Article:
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Amar Jawan Jyoti

Pakistani soldiers indisguise

In the year 1999, Pakistani Armed Forces were training and sending soldiers, disguised as jihadi militants, into the Indian side of the Line of Control (LOC).

To delink Ladakh & Kashmir

This infiltration which they called “Operation Badr” was intended to break the link between Ladakh and Kashmir by forcing the Indian soldiers to retreat from the Siachen Glacier. The goal was to force a negotiated solution from India.

Indian Soldiers caught unawares

Initially, the Indian soldiers were not aware of the nature of this infiltration. The Indian forces thought that this infiltration was by jihadis and resolved to eliminate them.

Another infiltration

In the next few days, another infiltration was observed along another part of LOC. The nature of this infiltration was very much different from the previous one which made the Indian Army to seriously study these infiltrations.

Discovering the nature of attack

On further analysis, the Indian forces realized that the enemy’s plan was much bigger and that Pakistani soldiers in disguise, had infact captured around 200 kms of Indian Territory.

‘Operation Vijay’

The Indian Government soon launched the Operation Vijay with 2 lakh Indian soldiers. The Battle which began on May 27th, lasted for 62 days and ended on July 26th.

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Indian Soldiers attacking the intruders

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Indian Soldiers in action during Kargil

India stood steadfast

India stood steadfast all through the war, whereas the Pakistani Prime Minister went to US on July 4th to meet the then President Clinton and then to China, to seek help. Incidentally, July 4th was American Independence Day.

Whereas, India did not go soliciting for help, to maintain its territorial integrity.

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Nawaz Sharif with Bill Clinton seeking help

The Success

The Indian soldiers were successful in pushing back the Pakistani intruders beyond the Line of Control and regaining the lost territory. It is to be noted that it was India’s conscious decision not to escalate the war beyond the Kargil and Drass sectors.

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Indian soldiers hoisting Indian flag after regaining Kargil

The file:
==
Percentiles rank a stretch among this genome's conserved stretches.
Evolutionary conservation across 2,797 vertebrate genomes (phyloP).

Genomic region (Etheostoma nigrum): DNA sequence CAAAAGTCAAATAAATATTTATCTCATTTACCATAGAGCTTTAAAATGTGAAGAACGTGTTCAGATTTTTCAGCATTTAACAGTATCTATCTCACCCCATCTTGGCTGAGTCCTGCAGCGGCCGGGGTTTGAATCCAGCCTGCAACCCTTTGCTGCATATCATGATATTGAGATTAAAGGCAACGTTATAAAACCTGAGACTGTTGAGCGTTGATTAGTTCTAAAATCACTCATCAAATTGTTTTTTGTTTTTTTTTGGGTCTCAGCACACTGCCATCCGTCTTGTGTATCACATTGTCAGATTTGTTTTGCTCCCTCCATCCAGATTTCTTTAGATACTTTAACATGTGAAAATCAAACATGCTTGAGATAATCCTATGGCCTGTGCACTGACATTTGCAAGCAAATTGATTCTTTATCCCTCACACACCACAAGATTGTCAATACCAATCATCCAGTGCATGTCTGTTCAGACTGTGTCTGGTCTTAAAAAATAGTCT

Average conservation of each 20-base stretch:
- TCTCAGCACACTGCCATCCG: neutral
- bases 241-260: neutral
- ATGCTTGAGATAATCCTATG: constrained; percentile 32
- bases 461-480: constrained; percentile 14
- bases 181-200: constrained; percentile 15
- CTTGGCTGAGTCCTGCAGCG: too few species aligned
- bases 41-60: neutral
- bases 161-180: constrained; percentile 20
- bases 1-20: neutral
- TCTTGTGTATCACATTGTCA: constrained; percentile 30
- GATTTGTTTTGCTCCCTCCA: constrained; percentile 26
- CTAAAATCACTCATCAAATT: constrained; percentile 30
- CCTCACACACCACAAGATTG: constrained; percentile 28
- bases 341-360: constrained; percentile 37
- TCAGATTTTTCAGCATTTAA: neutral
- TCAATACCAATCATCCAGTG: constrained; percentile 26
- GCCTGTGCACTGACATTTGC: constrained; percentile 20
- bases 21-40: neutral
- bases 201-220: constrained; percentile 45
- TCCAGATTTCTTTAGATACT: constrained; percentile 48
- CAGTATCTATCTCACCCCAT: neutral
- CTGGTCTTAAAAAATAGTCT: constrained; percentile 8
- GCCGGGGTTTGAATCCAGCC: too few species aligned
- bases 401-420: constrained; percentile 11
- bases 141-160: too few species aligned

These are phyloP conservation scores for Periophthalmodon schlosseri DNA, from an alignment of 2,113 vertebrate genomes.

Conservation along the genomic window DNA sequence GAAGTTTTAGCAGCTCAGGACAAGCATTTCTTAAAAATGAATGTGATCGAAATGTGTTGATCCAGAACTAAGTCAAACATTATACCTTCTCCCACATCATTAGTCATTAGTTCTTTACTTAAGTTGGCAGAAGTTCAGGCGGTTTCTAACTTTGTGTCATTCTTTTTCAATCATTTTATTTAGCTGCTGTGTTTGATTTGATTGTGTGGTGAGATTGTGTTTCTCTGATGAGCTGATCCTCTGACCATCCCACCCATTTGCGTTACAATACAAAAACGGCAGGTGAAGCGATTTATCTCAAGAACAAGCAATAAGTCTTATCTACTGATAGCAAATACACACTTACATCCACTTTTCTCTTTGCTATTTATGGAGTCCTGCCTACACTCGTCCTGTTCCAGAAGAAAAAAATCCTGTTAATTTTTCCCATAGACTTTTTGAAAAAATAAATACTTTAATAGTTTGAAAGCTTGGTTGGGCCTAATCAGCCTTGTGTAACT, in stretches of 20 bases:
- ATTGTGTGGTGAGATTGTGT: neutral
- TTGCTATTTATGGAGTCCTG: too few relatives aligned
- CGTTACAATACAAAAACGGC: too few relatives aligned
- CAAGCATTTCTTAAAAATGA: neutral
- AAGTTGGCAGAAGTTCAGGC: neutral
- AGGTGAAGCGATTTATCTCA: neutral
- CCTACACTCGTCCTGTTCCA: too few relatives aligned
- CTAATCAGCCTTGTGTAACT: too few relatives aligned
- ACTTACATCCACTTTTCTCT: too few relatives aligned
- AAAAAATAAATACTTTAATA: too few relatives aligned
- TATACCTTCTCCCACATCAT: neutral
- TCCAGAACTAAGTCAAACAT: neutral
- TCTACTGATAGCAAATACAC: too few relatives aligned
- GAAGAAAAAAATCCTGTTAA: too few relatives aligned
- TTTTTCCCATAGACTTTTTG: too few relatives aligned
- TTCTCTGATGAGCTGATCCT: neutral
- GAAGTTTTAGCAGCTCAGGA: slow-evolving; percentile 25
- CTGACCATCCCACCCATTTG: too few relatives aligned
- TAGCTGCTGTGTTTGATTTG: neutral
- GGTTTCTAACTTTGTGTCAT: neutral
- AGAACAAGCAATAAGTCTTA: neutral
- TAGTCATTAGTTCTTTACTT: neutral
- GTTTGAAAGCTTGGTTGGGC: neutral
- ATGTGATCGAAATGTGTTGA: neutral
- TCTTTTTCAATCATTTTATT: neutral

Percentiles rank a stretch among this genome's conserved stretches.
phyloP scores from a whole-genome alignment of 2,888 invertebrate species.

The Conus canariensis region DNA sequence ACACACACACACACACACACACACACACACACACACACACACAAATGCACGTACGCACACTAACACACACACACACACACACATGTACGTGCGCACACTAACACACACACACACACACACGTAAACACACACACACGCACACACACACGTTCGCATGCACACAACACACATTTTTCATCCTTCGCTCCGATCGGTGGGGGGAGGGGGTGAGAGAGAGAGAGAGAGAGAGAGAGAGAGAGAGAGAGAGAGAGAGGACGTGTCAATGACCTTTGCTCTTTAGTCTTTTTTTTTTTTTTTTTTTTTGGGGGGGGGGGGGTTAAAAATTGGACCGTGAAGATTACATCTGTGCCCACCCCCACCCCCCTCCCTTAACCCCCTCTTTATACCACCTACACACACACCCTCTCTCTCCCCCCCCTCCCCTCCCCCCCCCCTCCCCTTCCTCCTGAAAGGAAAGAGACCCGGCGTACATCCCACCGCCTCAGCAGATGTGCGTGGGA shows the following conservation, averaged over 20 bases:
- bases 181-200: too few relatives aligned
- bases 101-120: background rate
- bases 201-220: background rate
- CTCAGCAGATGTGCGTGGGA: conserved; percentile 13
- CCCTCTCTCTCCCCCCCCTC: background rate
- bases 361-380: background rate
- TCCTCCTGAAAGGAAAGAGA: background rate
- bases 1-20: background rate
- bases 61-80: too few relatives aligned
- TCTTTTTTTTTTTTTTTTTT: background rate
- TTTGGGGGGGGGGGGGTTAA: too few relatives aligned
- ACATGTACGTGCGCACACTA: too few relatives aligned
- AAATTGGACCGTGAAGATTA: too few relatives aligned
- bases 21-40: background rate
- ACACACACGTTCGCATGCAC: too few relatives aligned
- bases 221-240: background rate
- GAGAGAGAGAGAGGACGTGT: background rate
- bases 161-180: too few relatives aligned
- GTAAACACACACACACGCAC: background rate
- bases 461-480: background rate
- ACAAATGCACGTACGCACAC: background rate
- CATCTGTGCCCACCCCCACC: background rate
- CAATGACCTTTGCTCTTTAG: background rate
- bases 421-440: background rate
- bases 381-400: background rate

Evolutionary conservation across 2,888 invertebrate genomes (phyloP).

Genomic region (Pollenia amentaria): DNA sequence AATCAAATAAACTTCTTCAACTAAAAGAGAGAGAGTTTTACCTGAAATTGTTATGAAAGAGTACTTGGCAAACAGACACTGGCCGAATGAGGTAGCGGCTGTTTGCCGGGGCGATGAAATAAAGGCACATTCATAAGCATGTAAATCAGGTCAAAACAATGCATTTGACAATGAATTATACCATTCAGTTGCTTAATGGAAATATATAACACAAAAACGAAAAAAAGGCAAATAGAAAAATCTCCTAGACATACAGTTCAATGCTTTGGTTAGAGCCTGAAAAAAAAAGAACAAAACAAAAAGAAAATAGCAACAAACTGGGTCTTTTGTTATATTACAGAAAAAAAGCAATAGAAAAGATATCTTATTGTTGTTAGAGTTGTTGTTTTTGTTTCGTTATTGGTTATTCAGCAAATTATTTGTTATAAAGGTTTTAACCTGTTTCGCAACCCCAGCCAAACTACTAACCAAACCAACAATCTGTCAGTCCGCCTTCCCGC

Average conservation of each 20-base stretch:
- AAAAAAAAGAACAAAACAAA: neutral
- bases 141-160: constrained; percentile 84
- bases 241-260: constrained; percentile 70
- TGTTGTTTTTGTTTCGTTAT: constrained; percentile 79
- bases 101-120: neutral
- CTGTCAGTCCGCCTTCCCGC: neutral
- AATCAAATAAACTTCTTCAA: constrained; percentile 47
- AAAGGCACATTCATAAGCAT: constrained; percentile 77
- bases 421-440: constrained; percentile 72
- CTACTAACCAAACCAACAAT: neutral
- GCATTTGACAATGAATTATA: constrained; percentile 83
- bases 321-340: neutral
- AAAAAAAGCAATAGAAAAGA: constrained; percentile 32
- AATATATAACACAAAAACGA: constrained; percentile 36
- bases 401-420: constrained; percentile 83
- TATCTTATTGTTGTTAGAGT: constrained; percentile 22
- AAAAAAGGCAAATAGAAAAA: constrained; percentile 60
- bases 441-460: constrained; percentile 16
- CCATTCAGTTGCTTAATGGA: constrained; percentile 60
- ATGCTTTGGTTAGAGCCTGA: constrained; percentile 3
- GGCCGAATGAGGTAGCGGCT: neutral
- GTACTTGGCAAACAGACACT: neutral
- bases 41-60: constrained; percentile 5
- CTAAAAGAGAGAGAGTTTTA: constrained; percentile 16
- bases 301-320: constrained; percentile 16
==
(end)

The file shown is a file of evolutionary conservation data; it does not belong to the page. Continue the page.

Many Films

The victory lifted the morale of every Indian. The sentiment in India was so high, that, a number of films were made on this war. LOC Kargil was one of the first films. Shot in Ladakh, this film gives a detailed account of Operation Vijay. The Film Dhoop was released in 2003 with the Kargil war as a backdrop. Another film Lakshya was released, a fictional story based on the Kargil war.

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LOC Kargil

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Dhoop

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Lakshya

Not to forget

This year, the 18th anniversary of the Kargil victory is being observed. The war might be over, but we should not forget those who sacrificed their lives in the battle. It is not enough we if just recall the sacrifices of those who gave up their ‘today’ for our ‘tomorrow’. It is time we ensure that, they get their injury benefits without any delay, which has sadly been delayed for the last many years on petty grounds.

Make it a Policy

It should also be made a policy that the Governor of Jammu and Kashmir, along with ministers visit the Kargil Hills Memorial, every year, to pay homage to our Kargil martyrs who then saved Kashmir for us by giving up their lives.

Bal Gangadhar Tilak

Tilak

Bal Gangadhar Tilak was an Indian Freedom fighter who played a pivotal role in the freedom struggle.

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Bal Gangadhar Tilak

On this day, two other freedom fighters Chandra Shekhar Azad and Subramaniya Siva, also have their birthdays.

Chandra Shekhar Azad

Chandra Shekhar Azad, born on 23rd July, 1906  was an Indian freedom fighter, who reorganized the Hindustan Republican Association with the name Hindustan Socialist Republican Army.

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Subramaniya Siva
Subramaniya Siva

Subramaniya Siva was a contemporary and co-fighter, with Subramaniya Bharati, the poet cum freedom fighter and V O Chidambaram Pillai who started Swadeshi Shipping Company. He was a writer cum activist.

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Subramaniya Siva

 More on these freedom fighters in our book, Brand Bharat.

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“Lal Pal Bal”